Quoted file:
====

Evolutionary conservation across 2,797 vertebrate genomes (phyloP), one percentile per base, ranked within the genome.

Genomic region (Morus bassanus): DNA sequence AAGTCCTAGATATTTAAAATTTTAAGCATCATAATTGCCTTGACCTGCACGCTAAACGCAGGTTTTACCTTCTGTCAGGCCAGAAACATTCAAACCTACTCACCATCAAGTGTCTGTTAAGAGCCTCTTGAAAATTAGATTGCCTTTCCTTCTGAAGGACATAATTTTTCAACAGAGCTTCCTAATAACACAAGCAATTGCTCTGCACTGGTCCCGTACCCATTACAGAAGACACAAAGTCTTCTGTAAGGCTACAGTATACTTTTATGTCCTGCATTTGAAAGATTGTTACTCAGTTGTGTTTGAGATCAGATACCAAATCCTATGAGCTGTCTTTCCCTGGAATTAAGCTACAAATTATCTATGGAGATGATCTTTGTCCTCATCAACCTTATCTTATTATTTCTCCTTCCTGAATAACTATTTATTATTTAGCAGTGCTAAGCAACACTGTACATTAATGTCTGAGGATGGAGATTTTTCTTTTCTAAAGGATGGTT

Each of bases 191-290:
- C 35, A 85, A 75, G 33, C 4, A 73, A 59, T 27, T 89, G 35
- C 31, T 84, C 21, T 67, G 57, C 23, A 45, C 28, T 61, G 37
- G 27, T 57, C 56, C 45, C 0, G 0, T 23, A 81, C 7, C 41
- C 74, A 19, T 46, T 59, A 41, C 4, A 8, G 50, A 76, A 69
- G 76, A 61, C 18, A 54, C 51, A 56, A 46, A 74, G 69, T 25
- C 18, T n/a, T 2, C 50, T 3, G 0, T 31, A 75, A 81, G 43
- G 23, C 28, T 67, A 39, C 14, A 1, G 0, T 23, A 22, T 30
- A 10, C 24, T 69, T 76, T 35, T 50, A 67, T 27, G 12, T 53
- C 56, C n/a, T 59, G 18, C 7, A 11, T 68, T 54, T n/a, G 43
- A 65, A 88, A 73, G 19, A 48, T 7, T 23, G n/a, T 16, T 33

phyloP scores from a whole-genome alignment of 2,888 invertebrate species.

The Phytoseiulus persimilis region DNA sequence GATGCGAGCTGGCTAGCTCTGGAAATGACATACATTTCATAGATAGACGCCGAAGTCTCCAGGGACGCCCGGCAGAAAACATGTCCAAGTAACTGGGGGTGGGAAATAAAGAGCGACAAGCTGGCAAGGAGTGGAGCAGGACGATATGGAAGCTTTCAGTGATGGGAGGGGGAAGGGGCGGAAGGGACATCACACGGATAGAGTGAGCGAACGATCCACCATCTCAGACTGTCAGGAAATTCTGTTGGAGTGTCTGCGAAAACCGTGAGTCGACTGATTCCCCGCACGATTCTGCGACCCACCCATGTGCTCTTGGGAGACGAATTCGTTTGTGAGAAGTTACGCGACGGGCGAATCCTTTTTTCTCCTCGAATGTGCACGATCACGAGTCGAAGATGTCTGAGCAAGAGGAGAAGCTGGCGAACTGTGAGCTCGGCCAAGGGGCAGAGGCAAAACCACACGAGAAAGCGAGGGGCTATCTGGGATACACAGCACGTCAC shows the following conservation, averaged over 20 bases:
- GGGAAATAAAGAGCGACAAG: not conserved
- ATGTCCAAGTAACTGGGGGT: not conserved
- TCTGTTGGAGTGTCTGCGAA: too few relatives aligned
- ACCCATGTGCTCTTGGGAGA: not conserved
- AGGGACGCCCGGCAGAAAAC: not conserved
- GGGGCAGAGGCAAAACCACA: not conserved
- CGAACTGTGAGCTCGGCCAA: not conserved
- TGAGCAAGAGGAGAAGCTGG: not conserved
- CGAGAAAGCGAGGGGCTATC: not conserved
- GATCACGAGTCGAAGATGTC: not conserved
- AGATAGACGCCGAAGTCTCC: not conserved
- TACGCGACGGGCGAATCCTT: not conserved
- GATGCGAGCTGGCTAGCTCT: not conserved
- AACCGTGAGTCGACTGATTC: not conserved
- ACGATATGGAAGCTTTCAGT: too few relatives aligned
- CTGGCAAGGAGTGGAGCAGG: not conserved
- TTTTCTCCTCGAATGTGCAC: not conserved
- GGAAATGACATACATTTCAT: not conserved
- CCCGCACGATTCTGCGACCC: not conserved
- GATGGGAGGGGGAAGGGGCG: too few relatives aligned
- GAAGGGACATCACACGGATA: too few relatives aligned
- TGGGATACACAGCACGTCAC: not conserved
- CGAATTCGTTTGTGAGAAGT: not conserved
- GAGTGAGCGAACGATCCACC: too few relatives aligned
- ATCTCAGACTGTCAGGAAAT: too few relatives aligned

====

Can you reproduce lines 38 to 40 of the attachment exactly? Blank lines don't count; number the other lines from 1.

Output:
- CGAATTCGTTTGTGAGAAGT: not conserved
- GAGTGAGCGAACGATCCACC: too few relatives aligned
- ATCTCAGACTGTCAGGAAAT: too few relatives aligned